How many strings ?

Hi, a friend of mine (yes real not made up) has just bought 60 x 100ah 12v gel batteries to use in his solar off grid Spanish home. He bought them I suspect because they were part of a commercial banks ups system 3 yrs old with a warranted *non transferable* 10 yr warranty and have only had a maintainance charge and cheap. I think he was under the impression that he could just parrallel them all up to make a giant battery bank. Alas I have burst his bubble ! To get the most capacity with as few as strings as possible and be able to use his bargain batteries I suggested he go for the largest base battery voltage available for his inverter which is 48v which isnt a bad starting point anyway. Thus 4 batteries with give a 1 x 48 volt 100 ah string.

My question is how many strings would you recommend or push to ?
The advantage disadvantage of wiring up a second battery bank with a automatic or manualchange over switch

I have no further details of the batteries and I am aware that he has now bought a SW3048E inverter charger. He has only 4 x 130 12v mitsubushi panels at the moment but intends to increase this to a minimum of 12 in the near future using an XW60 vapourware CC or more likely a readily available MX60.
An estimated power consumption of around 100 dc amp hours @ 48v every 24 hours is the likely estimated maximum.

I have a 3 string 24 v battery bank each string consisting of 12 x 2v 700ah cells. I believe the less strings the less problems and 3 was regarded as a safe max ! Can this guy push to 4 or 5 48 volt 100 ah strings or is he asking for trouble.

Comments

  • crewzercrewzer Registered Users, Solar Expert Posts: 1,832 ✭✭✭✭
    Re: How many strings ?

    Nigtomdaw,

    A single string of batteries appears to be the preferred solution. But, if your trying to work with a bunch of batteries that can’t be configured as a single string, the dependable limit for parallel strings seems to be between three (ref Rolls/Surrette) and five (can’t recall where I saw that).

    Here are some comments I’ve made in the past on this issue:
    Configuring batteries in parallel works well enough, but can also lead to problems if not done correctly. I believe the key factors to successful parallel deployment are: 1) same manufacturer, model, size and age batteries; 2) gaps between batteries to permit air circulation (otherwise the battery in the middle runs hotter); heavy gauge, high quality connecting cables between batteries; and 4) electrically diagonal connections to the primary (+) and (-) connections.
    It’s my view that there’s nothing fundamentally wrong with wiring batteries in parallel. NAWS has apparently used this configuration in many deployed systems. However, when wiring batteries in parallel, there are many opportunities to create problems. Basic “rules” include:

    1) Use uniformly short and large gauge battery interconnect cables (or buss bars) between the batteries in each string as well as when connecting the
    parallel strings. The idea is to minimize resistance – and therefore voltage drop – in the cables and between the batteries.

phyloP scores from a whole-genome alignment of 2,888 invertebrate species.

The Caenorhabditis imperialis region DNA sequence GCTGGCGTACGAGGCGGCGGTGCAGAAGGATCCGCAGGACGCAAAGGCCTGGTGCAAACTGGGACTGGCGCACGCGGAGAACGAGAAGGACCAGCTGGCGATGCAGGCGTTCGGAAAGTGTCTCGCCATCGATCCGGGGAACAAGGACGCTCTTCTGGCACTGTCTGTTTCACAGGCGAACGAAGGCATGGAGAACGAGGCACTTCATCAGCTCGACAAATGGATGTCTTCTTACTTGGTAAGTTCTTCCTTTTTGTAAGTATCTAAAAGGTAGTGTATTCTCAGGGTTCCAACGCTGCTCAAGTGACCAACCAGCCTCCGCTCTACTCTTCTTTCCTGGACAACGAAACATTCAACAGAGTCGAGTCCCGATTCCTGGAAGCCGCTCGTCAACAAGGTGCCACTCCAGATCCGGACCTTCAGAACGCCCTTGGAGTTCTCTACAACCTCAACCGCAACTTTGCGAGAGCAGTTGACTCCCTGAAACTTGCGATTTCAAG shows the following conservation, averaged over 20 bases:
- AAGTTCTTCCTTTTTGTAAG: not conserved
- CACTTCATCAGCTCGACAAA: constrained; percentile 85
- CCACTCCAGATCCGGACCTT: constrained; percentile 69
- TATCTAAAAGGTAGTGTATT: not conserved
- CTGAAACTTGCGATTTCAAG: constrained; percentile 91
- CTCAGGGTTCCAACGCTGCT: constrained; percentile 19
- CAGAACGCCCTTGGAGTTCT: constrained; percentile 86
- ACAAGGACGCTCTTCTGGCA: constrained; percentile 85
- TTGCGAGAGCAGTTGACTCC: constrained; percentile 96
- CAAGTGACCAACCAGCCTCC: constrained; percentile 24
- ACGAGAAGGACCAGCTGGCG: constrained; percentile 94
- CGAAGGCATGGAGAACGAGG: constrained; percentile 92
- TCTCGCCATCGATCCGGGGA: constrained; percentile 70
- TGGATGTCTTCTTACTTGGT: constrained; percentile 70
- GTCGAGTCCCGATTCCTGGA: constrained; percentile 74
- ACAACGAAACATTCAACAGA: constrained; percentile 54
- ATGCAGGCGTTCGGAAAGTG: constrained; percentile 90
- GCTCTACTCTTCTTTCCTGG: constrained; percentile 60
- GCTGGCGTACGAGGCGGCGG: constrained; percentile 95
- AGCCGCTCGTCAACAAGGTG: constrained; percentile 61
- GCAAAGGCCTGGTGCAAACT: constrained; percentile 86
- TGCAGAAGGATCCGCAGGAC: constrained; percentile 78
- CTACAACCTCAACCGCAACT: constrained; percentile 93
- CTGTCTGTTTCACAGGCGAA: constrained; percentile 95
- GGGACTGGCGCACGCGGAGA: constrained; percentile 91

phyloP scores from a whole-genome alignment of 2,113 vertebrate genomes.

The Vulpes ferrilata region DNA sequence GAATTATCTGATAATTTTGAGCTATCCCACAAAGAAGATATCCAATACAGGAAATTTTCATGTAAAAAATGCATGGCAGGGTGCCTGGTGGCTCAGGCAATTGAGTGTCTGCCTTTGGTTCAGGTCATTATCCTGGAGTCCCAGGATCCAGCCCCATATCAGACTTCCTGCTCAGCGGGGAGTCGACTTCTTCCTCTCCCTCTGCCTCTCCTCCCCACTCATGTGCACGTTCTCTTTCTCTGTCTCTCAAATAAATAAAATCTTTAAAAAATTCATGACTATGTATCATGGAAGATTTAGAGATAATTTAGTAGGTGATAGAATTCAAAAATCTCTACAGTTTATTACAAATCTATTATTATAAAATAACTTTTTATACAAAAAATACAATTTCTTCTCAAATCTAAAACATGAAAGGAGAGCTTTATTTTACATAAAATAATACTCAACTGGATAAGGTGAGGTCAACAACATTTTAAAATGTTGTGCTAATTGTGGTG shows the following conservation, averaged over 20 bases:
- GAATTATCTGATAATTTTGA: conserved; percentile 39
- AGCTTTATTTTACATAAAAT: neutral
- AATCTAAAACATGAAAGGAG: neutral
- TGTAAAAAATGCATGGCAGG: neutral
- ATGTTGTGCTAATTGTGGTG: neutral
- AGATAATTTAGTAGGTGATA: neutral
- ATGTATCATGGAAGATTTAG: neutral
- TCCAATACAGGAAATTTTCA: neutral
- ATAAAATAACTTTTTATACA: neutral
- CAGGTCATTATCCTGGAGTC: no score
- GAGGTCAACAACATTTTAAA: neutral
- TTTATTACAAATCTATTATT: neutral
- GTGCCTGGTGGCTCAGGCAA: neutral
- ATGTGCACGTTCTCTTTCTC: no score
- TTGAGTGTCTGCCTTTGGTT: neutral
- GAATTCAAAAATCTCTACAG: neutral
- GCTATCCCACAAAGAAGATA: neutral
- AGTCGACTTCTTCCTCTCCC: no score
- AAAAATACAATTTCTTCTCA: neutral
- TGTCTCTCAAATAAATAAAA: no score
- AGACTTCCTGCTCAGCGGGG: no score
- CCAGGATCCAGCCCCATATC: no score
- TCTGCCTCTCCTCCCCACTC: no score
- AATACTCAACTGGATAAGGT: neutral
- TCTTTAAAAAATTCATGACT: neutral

2) Periodically check the cleanliness and torque of the battery connections. Dirty and/or loose connections cause voltage drops.
    3) Periodically measure the voltage drop across interconnect cables. Any cable found to have an excessive drop should be repaired or replaced. Considering the number of batteries in your bank, you should probably have a couple of space cables anyway. Again, the idea is to minimize resistance – and therefore voltage drop – in the cables and between the batteries.
    4) Make the charge/inverter cable connections to electrically opposite corners of your bank. This configuration helps to deliver a uniform voltage to each battery string. See:
    http://www.solarray.com/Images/ImagesTGuides/drawings/24vsystem.gif for an example.
    5) Leave an air gap between all of the batteries to provide for air circulation and to promote uniform battery temperature.
    HTH.
    Jim / crewzer
  • nigtomdawnigtomdaw Solar Expert Posts: 705 ✭✭
    Re: How many strings ?

    Thankyou Jim ,

    If I go for for five strings that will give him 500 ah @ 48v with an estimated maximum daily use off 100 amp hours that gives him a daily 20% discharge on a totally cloudy non solar day.
  • crewzercrewzer Registered Users, Solar Expert Posts: 1,832 ✭✭✭✭
    Re: How many strings ?

    That should work pretty well in sunny Spain. In fact, your pal should be able to run for three days or so with little/no Sun. He'd use ~300 Ah or so, which, at 60% of the bank's capacity, is OK to do on occasion. The key to long life will be to fully recharge the battery bank at least 3-4 times a week.

    Best of luck!
    Jim / crewzer
  • nigtomdawnigtomdaw Solar Expert Posts: 705 ✭✭
    Re: How many strings ?

    My friend now has the batteries in Spain I saw them yesterday and was able to take the following informtion from them

    Brand or name is Marathon M12V100FT 13.5 volt-13.8volt
    Made in USA by GNB

    I suspect they are gel batteries and are the voltages bulk and float values,